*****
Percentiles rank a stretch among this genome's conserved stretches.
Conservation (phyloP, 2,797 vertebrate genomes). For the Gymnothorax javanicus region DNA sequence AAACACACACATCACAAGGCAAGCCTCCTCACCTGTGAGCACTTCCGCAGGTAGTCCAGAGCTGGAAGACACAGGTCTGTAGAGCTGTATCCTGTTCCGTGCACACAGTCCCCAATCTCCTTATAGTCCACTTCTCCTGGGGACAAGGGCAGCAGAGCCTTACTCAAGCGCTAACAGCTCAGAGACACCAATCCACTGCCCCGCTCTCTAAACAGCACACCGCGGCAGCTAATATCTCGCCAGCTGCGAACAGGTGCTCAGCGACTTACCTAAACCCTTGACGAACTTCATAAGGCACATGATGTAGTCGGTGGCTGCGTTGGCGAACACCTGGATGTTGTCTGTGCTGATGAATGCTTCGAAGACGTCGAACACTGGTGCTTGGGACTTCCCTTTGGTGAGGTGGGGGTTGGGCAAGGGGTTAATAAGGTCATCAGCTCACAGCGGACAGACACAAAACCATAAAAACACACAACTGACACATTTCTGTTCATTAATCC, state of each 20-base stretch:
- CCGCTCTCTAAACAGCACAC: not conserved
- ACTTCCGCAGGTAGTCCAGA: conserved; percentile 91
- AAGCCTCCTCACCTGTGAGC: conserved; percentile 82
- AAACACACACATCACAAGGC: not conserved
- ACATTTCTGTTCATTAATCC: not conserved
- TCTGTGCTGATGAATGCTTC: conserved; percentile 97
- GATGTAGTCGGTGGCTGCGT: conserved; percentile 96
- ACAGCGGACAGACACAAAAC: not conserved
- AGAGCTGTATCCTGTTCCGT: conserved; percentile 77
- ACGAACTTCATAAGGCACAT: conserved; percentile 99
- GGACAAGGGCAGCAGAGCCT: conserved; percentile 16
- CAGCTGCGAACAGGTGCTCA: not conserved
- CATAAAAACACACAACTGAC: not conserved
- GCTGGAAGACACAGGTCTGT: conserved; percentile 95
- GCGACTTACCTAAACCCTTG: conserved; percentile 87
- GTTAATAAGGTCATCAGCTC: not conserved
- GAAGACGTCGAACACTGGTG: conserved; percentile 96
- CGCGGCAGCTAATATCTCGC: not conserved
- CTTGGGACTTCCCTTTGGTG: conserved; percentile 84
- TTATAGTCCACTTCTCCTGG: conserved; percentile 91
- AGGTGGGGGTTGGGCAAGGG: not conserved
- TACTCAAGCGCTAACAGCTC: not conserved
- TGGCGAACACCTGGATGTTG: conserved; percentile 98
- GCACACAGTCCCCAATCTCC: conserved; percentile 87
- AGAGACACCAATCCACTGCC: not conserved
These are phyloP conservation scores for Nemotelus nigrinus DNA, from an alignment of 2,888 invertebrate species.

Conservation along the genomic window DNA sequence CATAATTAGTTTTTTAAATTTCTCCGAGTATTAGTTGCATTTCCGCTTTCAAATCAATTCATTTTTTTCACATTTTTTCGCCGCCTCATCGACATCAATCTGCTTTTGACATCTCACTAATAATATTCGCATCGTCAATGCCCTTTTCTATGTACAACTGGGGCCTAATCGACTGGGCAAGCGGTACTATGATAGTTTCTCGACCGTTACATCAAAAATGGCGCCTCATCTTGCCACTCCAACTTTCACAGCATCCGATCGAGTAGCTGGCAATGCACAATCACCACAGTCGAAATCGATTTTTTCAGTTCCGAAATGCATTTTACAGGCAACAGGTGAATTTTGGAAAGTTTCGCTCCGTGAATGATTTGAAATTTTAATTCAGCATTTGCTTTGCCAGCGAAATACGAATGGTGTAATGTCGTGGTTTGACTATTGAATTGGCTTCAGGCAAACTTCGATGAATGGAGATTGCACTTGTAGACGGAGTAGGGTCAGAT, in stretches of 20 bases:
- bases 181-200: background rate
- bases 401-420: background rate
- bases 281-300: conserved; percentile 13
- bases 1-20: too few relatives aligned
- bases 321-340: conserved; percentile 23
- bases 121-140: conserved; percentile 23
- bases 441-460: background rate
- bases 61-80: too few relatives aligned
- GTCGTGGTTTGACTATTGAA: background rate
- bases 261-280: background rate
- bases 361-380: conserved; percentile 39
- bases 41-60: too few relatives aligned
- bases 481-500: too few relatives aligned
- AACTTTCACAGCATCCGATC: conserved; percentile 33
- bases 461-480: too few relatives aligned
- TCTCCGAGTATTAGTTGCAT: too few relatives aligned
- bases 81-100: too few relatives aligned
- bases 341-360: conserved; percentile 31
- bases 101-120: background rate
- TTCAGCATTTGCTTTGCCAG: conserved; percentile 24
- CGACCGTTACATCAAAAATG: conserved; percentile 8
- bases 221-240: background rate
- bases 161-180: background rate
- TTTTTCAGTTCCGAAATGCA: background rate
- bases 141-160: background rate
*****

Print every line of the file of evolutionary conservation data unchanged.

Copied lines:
Percentiles rank a stretch among this genome's conserved stretches.
Conservation (phyloP, 2,797 vertebrate genomes). For the Gymnothorax javanicus region DNA sequence AAACACACACATCACAAGGCAAGCCTCCTCACCTGTGAGCACTTCCGCAGGTAGTCCAGAGCTGGAAGACACAGGTCTGTAGAGCTGTATCCTGTTCCGTGCACACAGTCCCCAATCTCCTTATAGTCCACTTCTCCTGGGGACAAGGGCAGCAGAGCCTTACTCAAGCGCTAACAGCTCAGAGACACCAATCCACTGCCCCGCTCTCTAAACAGCACACCGCGGCAGCTAATATCTCGCCAGCTGCGAACAGGTGCTCAGCGACTTACCTAAACCCTTGACGAACTTCATAAGGCACATGATGTAGTCGGTGGCTGCGTTGGCGAACACCTGGATGTTGTCTGTGCTGATGAATGCTTCGAAGACGTCGAACACTGGTGCTTGGGACTTCCCTTTGGTGAGGTGGGGGTTGGGCAAGGGGTTAATAAGGTCATCAGCTCACAGCGGACAGACACAAAACCATAAAAACACACAACTGACACATTTCTGTTCATTAATCC, state of each 20-base stretch:
- CCGCTCTCTAAACAGCACAC: not conserved
- ACTTCCGCAGGTAGTCCAGA: conserved; percentile 91
- AAGCCTCCTCACCTGTGAGC: conserved; percentile 82
- AAACACACACATCACAAGGC: not conserved
- ACATTTCTGTTCATTAATCC: not conserved
- TCTGTGCTGATGAATGCTTC: conserved; percentile 97
- GATGTAGTCGGTGGCTGCGT: conserved; percentile 96
- ACAGCGGACAGACACAAAAC: not conserved
- AGAGCTGTATCCTGTTCCGT: conserved; percentile 77
- ACGAACTTCATAAGGCACAT: conserved; percentile 99
- GGACAAGGGCAGCAGAGCCT: conserved; percentile 16
- CAGCTGCGAACAGGTGCTCA: not conserved
- CATAAAAACACACAACTGAC: not conserved
- GCTGGAAGACACAGGTCTGT: conserved; percentile 95
- GCGACTTACCTAAACCCTTG: conserved; percentile 87
- GTTAATAAGGTCATCAGCTC: not conserved
- GAAGACGTCGAACACTGGTG: conserved; percentile 96
- CGCGGCAGCTAATATCTCGC: not conserved
- CTTGGGACTTCCCTTTGGTG: conserved; percentile 84
- TTATAGTCCACTTCTCCTGG: conserved; percentile 91
- AGGTGGGGGTTGGGCAAGGG: not conserved
- TACTCAAGCGCTAACAGCTC: not conserved
- TGGCGAACACCTGGATGTTG: conserved; percentile 98
- GCACACAGTCCCCAATCTCC: conserved; percentile 87
- AGAGACACCAATCCACTGCC: not conserved
These are phyloP conservation scores for Nemotelus nigrinus DNA, from an alignment of 2,888 invertebrate species.

Conservation along the genomic window DNA sequence CATAATTAGTTTTTTAAATTTCTCCGAGTATTAGTTGCATTTCCGCTTTCAAATCAATTCATTTTTTTCACATTTTTTCGCCGCCTCATCGACATCAATCTGCTTTTGACATCTCACTAATAATATTCGCATCGTCAATGCCCTTTTCTATGTACAACTGGGGCCTAATCGACTGGGCAAGCGGTACTATGATAGTTTCTCGACCGTTACATCAAAAATGGCGCCTCATCTTGCCACTCCAACTTTCACAGCATCCGATCGAGTAGCTGGCAATGCACAATCACCACAGTCGAAATCGATTTTTTCAGTTCCGAAATGCATTTTACAGGCAACAGGTGAATTTTGGAAAGTTTCGCTCCGTGAATGATTTGAAATTTTAATTCAGCATTTGCTTTGCCAGCGAAATACGAATGGTGTAATGTCGTGGTTTGACTATTGAATTGGCTTCAGGCAAACTTCGATGAATGGAGATTGCACTTGTAGACGGAGTAGGGTCAGAT, in stretches of 20 bases:
- bases 181-200: background rate
- bases 401-420: background rate
- bases 281-300: conserved; percentile 13
- bases 1-20: too few relatives aligned
- bases 321-340: conserved; percentile 23
- bases 121-140: conserved; percentile 23
- bases 441-460: background rate
- bases 61-80: too few relatives aligned
- GTCGTGGTTTGACTATTGAA: background rate
- bases 261-280: background rate
- bases 361-380: conserved; percentile 39
- bases 41-60: too few relatives aligned
- bases 481-500: too few relatives aligned
- AACTTTCACAGCATCCGATC: conserved; percentile 33
- bases 461-480: too few relatives aligned
- TCTCCGAGTATTAGTTGCAT: too few relatives aligned
- bases 81-100: too few relatives aligned
- bases 341-360: conserved; percentile 31
- bases 101-120: background rate
- TTCAGCATTTGCTTTGCCAG: conserved; percentile 24
- CGACCGTTACATCAAAAATG: conserved; percentile 8
- bases 221-240: background rate
- bases 161-180: background rate
- TTTTTCAGTTCCGAAATGCA: background rate
- bases 141-160: background rate